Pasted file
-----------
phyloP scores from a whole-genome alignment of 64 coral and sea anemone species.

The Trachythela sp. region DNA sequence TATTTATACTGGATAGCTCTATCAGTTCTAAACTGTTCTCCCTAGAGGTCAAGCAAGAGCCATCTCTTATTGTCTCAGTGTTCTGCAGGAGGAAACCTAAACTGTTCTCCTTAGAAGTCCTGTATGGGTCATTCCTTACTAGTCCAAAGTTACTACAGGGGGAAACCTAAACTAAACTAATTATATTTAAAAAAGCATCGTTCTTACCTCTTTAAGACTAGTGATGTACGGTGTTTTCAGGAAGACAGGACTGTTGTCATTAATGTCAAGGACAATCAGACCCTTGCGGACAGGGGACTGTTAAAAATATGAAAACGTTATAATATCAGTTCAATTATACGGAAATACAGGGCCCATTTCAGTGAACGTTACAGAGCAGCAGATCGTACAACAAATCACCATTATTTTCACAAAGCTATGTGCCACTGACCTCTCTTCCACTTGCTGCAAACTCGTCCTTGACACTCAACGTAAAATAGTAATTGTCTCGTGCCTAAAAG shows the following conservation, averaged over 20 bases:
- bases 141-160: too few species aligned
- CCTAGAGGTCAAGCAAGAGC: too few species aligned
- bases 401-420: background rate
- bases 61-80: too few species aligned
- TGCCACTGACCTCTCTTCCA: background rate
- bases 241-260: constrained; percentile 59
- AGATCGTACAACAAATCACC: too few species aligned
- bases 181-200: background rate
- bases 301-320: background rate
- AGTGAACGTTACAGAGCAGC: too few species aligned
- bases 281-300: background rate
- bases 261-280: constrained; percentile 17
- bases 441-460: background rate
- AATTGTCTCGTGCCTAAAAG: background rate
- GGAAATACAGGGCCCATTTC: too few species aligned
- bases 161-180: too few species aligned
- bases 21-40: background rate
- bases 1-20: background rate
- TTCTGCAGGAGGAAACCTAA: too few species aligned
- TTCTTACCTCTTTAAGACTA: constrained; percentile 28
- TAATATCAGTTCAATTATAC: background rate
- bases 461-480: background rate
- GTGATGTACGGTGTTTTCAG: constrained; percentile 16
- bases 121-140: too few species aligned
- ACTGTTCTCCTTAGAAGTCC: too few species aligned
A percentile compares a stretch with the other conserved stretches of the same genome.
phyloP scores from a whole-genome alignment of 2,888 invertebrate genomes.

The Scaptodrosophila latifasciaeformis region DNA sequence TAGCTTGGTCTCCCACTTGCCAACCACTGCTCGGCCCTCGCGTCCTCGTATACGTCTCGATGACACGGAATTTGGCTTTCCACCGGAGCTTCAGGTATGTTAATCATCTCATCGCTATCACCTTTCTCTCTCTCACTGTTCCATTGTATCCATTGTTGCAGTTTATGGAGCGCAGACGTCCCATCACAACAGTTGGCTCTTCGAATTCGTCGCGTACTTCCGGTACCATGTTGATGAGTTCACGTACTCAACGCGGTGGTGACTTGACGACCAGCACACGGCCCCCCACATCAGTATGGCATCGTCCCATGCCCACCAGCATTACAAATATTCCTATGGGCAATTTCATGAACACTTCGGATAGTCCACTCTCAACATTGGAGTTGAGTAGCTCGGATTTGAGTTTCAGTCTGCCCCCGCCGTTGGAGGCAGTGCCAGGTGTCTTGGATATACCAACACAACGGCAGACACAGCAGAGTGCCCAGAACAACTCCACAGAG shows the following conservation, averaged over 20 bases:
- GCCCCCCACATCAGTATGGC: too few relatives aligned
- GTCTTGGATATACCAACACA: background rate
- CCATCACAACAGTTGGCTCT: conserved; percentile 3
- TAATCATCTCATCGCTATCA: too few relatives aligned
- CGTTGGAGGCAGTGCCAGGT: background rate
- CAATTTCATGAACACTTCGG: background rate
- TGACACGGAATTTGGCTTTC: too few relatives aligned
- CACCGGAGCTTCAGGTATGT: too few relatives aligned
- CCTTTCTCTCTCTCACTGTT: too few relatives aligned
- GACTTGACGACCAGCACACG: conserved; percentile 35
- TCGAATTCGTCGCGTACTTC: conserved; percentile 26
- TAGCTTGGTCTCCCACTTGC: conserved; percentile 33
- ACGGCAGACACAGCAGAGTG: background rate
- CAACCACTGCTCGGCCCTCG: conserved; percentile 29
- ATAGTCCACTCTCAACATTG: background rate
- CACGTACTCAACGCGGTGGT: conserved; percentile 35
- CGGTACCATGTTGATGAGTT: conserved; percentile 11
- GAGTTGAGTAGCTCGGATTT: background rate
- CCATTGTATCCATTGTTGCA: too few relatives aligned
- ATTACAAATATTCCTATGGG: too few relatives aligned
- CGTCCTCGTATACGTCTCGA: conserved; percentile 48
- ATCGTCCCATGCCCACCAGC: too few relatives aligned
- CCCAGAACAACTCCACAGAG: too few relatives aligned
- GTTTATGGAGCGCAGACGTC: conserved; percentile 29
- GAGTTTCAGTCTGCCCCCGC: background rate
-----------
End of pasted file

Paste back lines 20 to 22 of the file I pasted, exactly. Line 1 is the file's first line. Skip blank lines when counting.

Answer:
- bases 1-20: background rate
- TTCTGCAGGAGGAAACCTAA: too few species aligned
- TTCTTACCTCTTTAAGACTA: constrained; percentile 28